With any new market a retailer has to understand how the supply chain will evolve and differ from their usual operation.
It is unlikely that a retailer will be opening a large numbers of stores from the outset when moving into a new territory so it could be that they look at a relatively slow start in terms of volume. If this is the case then they will need to decide whether they will look into third party operations locally to handle their products and manage the physical supply chain until they have sufficient volume to justify an in-house operation. Alternatively, a retailer may choose to ship from their home market, which can add high shipping costs depending on the distance between the two markets. However, small volumes can be more expensive and it depends very much on the nature of the product and whether the home product is saleable in the chosen market.
Which questions should retailers ask themselves?
Is there enough demand for the product? What do the demand patterns look like, for example, when do the seasons start and end, what are promotional activities like? One of the key aspects in any new market is availability. This can lead to generally higher stock holding and that comes about because of a number of factors. Firstly, the retailer doesn’t understand the market well enough. Secondly, they are in a situation where their lead times and supply chain are generally longer, and they therefore need larger safety stock. Thirdly, in a new market they will want a higher service level to make sure they can retain new customers when they come in and not risk having empty shelves.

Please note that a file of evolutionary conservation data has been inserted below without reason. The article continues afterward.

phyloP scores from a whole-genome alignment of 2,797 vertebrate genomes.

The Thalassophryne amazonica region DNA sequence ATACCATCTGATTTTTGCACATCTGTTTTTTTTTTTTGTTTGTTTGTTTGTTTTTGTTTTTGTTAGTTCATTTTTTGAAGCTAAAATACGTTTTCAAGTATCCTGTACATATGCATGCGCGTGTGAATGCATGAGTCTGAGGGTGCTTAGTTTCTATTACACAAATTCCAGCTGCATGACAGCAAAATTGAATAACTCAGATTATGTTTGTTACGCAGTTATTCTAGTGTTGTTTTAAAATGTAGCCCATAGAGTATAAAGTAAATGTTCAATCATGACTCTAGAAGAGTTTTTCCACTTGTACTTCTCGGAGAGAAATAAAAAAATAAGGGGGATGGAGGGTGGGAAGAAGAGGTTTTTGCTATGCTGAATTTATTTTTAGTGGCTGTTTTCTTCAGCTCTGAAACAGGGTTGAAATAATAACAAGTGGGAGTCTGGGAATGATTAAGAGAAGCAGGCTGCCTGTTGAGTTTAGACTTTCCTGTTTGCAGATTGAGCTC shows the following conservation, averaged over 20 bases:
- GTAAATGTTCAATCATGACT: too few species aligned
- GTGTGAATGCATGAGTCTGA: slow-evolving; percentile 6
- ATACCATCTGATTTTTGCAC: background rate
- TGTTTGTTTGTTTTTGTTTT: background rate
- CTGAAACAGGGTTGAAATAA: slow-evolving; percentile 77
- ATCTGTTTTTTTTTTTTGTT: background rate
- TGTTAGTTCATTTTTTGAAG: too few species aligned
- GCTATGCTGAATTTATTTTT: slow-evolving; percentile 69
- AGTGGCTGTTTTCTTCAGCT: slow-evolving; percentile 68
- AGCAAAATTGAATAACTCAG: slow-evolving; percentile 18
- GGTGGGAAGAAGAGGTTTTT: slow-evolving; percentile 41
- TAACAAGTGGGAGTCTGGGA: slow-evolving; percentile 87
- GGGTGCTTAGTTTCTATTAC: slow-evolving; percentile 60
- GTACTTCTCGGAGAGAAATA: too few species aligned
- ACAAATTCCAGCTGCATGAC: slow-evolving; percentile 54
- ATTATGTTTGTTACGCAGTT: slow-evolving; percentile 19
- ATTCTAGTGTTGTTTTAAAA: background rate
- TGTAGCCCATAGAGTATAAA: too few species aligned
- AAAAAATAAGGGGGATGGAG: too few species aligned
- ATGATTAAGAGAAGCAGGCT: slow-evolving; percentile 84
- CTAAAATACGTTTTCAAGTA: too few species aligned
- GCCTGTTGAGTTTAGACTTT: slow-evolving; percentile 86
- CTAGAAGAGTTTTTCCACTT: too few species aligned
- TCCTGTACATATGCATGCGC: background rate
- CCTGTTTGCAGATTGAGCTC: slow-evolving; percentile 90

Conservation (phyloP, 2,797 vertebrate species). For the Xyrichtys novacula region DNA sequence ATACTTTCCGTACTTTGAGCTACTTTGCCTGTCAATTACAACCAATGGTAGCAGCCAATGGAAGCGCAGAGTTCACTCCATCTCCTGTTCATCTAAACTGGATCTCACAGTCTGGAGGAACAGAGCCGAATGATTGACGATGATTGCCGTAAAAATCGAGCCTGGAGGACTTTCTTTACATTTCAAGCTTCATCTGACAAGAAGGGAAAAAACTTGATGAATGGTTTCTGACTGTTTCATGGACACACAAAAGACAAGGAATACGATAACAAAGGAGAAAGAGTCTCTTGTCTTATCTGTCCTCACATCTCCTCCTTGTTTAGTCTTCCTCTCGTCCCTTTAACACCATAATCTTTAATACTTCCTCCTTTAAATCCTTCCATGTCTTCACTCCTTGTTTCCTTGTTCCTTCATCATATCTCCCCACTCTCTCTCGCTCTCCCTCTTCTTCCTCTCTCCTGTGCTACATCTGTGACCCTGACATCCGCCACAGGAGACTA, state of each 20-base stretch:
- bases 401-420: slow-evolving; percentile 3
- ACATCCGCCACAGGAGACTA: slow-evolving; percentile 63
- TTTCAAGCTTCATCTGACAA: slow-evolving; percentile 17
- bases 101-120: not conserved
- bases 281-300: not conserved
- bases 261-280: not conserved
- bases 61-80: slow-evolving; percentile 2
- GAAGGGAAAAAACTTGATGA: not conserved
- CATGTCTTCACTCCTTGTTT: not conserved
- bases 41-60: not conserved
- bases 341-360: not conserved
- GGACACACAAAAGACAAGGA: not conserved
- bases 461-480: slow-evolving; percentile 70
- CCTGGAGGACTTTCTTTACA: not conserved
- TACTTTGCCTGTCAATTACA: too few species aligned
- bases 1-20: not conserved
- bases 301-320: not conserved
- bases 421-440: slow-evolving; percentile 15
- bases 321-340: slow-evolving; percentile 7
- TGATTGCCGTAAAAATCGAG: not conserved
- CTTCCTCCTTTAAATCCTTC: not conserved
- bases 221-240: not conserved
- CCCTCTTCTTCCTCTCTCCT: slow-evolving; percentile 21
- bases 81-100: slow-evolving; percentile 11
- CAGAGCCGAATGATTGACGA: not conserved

Invariably, when forecasting in a new market, a retailer will be carrying significantly higher safety stocks than they would be in normal home operations. This will bring with it additional costs, so they need to quickly calculate what these will be, how the costs of the additional stock will impact on their profitability and where this leads them in terms of their operating model.
One of the key aspects in any new market is availability. This can lead to generally higher stock holding and that comes about because of a number of factors.
Are there any differences in lead times for supply from manufacturers, any country laws and regulations or duties and border controls that could slow down supply? These will need to be factored in to their forecasting and inventory management. Footwear will need to have multiple size codes on them if being shipped from a home market and once a retailer gets to the store they need to have an understanding of the display practices and how best to display goods. Local customs can be very important. Examples include, countries like Egypt where the soles of shoes should not be displayed upwards, and in the US where men buy shirts not just based on collar sizes but arm lengths as well. Furthermore, it’s not just the product retailers need to think about but the brand name too – will this mean the same in another country or potentially cause offence?
Successful retail planning is key
There are a number of considerations that retailers have to factor in when thinking about entering a new market, especially internationally. Once they are able to answer the above questions, they can start the planning process correctly and be able to see what stock holding they will need in each location, understand the various costs that they will be incurring across the different supply chains and get their forecasting accurate enough to know if the new territory will be a reasonably efficient operation and a viable option for them. Retailers don’t want to be in a position where they are losing hundreds of thousands, if not millions because they had no structure in terms of their planning and management of their products when going into a new country. There are numerous stories where retailers have not done their research and the new supply chain has come at a heavy cost or they’ve simply not been able to enter the market at all.
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